"Another quite interesting view of mutual subjectivity and social dynamic in new media design comes from Josh McVeigh-Schulz. Josh is in the MFA program here at UC Santa Cruz and works with Warren Sack and Sharon Daniel, two of the artists featured in Christiane's exhibition, as Christiane notes extensively in her most recent posts.
Josh has been developing a project called "Synaptic Crowd."  I really like how Josh is troubled by this very problem of subjectivity and propelled by it to look for 'synaptic ' principles in his design research."

Josh writes:
"My research seeks to understand how performers' impression management strategies adapt to the contextual uncertainty of distributed audiences. I address this question by designing interactive systems that mediate distributed audiences in novel ways. For my MFA thesis in UC Santa Cruz's Digital Arts and New Media program, I am working with Warren Sack and Sharon Daniel to build a mobile interface which crowd-sources the traditional vox pop ("on the street") video interview. 
I'm interested in thinking about how distributed audiences could participate in interview encounters beyond simple question formation and voting. For example, how might a distributed audience convey aggregated non-verbal emotional cues? Experimenting with various data visualization models (either through visual or audio modalities) might enable distributed audiences to have a more visceral engagement with remote interview subjects. Examples of this kind of augmentation might include various means of representing nonverbal communication (laughter, attention, eye-lines, distraction, etc.) as abstracted visual or audio signals."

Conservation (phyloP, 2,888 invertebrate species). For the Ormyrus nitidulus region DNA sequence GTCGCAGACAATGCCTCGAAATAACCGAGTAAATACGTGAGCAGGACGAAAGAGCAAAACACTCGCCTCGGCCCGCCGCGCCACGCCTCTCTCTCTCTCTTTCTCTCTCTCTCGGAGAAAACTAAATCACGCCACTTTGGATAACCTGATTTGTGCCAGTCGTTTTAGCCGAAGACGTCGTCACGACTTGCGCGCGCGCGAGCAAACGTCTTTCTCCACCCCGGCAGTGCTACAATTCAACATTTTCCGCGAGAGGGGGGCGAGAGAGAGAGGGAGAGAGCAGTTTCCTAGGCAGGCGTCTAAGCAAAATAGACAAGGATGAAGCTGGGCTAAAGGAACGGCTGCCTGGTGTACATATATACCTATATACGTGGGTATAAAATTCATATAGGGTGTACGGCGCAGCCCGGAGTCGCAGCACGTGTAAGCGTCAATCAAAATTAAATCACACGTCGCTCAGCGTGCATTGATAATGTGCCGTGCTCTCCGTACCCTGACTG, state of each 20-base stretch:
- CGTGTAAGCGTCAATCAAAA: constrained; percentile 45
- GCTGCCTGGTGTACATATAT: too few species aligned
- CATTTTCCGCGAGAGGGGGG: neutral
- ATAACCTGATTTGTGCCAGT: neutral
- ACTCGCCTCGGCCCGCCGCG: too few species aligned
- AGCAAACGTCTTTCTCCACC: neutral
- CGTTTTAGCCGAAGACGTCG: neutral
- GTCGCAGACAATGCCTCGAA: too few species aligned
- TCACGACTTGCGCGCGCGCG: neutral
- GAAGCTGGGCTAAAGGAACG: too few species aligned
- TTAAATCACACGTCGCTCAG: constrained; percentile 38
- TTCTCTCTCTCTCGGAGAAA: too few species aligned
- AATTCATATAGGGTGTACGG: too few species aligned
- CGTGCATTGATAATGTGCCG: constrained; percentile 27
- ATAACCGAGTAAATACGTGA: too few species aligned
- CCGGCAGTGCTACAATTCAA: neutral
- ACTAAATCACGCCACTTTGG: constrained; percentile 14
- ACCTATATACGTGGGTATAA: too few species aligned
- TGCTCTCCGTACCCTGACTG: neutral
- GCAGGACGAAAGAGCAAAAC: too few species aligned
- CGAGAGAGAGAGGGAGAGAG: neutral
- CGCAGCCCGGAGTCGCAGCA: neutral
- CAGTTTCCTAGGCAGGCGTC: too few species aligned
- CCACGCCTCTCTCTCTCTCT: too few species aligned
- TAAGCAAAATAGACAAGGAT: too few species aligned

Christina wrote:
"Something here about how communication moves from an 'abstraction' of 'signal' to 'embodiment' and back again seems to be a core clue in the mystery of how contemporary art in general, including new media, provokes and includes even as it is a constantly moving target."

I very much agree. This obviously is yet another form of engagement (compared to the online game worlds and virtual large-scale data processing) in that physically distributed 'bodies' work together or 'socially network' through mobile communication devices (combining visual and audio capabilities). Some of the same qualities get people hooked to their mobile phones / iphones / Blackberries.

Christina wrote:
"Maybe these communicative moves are scalable only through augmented visuality, as Josh suggests here... ?  or is the medium of q and a, distributed call and response, in itself scalable even without visuals?"

I would suggest that both the visual level and the "textual" call / response are scalable but you are dealing with qualitatively different "communicative moves" (as you call them). In this context it is interesting to compare Conversation Map (which analyzes textual communication and its social and semantic dynamics) and George Legrady's Cell Tango (http://www.mat.ucsb.edu/~g.legrady/glWeb/Projects/ctango/cell.html | http://www.flickr.com/photos/celltango/), which scales / analyzes images taken by mobile phone through tags etc.

More soon,